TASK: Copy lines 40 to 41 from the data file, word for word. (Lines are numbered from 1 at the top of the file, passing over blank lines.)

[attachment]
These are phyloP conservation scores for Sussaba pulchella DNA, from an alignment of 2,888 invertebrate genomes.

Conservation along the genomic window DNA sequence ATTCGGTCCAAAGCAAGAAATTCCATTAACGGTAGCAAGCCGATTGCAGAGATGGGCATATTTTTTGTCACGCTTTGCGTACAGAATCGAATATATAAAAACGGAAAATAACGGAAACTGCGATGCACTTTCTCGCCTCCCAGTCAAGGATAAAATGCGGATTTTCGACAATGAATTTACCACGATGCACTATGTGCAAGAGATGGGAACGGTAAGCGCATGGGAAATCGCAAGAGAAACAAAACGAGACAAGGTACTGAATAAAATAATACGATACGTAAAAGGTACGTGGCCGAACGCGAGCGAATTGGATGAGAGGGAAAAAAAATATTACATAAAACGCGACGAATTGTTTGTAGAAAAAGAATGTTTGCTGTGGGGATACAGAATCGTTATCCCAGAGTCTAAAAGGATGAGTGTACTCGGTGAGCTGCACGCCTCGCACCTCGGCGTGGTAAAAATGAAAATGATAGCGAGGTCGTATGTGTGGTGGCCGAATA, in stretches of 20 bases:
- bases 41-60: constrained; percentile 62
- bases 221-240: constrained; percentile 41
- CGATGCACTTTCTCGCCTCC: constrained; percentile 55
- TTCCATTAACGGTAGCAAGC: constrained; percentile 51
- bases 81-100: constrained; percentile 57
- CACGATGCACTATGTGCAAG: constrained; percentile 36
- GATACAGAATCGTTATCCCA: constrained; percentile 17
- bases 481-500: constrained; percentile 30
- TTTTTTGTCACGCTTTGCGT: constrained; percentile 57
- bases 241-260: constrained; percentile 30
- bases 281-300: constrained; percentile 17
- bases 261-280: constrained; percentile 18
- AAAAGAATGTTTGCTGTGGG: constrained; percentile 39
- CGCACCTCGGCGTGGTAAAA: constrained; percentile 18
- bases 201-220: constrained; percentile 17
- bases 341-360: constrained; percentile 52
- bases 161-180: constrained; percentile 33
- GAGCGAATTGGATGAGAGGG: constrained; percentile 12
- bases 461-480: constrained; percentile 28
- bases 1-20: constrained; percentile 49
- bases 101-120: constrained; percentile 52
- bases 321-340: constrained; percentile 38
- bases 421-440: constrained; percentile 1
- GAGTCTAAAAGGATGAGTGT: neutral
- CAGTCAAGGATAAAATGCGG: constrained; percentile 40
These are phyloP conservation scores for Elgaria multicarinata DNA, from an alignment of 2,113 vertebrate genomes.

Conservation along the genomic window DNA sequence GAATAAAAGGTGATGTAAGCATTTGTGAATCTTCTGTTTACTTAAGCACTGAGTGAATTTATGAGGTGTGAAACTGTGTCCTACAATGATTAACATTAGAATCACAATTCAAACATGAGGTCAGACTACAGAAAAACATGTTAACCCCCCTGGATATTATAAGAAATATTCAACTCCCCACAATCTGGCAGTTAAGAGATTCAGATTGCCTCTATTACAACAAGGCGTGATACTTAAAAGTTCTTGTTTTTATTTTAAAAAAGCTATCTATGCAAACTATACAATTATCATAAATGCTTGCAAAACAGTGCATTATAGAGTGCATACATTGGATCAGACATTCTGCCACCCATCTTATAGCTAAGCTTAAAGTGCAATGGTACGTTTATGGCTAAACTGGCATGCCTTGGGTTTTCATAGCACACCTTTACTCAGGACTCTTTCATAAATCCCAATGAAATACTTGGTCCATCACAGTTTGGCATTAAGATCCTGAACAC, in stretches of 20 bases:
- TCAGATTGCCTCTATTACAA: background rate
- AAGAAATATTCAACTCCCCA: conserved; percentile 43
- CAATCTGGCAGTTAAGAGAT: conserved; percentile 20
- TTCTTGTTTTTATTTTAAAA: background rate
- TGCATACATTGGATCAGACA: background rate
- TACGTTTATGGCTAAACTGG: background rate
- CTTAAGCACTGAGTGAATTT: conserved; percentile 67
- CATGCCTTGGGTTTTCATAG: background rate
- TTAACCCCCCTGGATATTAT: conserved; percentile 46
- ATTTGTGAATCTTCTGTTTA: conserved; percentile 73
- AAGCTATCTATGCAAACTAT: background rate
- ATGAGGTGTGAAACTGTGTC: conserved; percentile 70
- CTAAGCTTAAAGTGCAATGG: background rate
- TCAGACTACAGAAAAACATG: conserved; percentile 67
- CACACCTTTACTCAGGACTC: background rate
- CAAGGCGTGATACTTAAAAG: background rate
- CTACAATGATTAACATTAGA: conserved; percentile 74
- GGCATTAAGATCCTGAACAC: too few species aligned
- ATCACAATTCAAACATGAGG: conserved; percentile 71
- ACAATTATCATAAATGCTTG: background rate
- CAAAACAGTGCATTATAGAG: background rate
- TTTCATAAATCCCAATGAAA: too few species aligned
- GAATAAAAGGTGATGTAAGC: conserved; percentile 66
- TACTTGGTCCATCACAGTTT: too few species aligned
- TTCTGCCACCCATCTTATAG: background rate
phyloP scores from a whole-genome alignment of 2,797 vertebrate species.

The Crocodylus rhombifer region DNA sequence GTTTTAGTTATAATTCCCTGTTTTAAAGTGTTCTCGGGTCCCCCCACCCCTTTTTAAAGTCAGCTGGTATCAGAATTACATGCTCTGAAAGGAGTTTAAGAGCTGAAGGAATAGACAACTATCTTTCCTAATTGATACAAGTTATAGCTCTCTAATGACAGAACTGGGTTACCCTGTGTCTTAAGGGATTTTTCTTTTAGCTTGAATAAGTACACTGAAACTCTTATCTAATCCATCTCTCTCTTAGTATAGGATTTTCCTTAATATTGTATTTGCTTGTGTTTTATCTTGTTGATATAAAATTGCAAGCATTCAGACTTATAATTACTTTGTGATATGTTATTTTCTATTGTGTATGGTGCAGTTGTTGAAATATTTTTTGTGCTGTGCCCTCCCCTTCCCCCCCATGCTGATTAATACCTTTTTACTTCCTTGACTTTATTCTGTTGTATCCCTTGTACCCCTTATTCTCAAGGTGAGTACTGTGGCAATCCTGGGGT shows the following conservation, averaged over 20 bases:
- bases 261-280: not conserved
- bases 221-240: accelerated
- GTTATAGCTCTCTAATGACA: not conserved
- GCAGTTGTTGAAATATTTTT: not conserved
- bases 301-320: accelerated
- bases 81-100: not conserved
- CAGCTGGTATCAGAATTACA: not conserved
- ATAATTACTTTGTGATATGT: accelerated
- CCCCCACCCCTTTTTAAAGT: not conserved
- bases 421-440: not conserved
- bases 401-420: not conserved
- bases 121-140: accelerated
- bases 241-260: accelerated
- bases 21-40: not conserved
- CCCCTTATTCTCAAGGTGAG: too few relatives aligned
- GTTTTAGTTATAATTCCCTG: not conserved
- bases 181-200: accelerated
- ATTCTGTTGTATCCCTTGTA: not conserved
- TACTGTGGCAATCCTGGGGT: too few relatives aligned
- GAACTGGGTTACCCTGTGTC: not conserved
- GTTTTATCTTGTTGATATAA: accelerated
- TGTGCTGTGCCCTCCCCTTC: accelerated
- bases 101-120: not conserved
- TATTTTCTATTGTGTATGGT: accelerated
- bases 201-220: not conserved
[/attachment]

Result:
- AAGCTATCTATGCAAACTAT: background rate
- ATGAGGTGTGAAACTGTGTC: conserved; percentile 70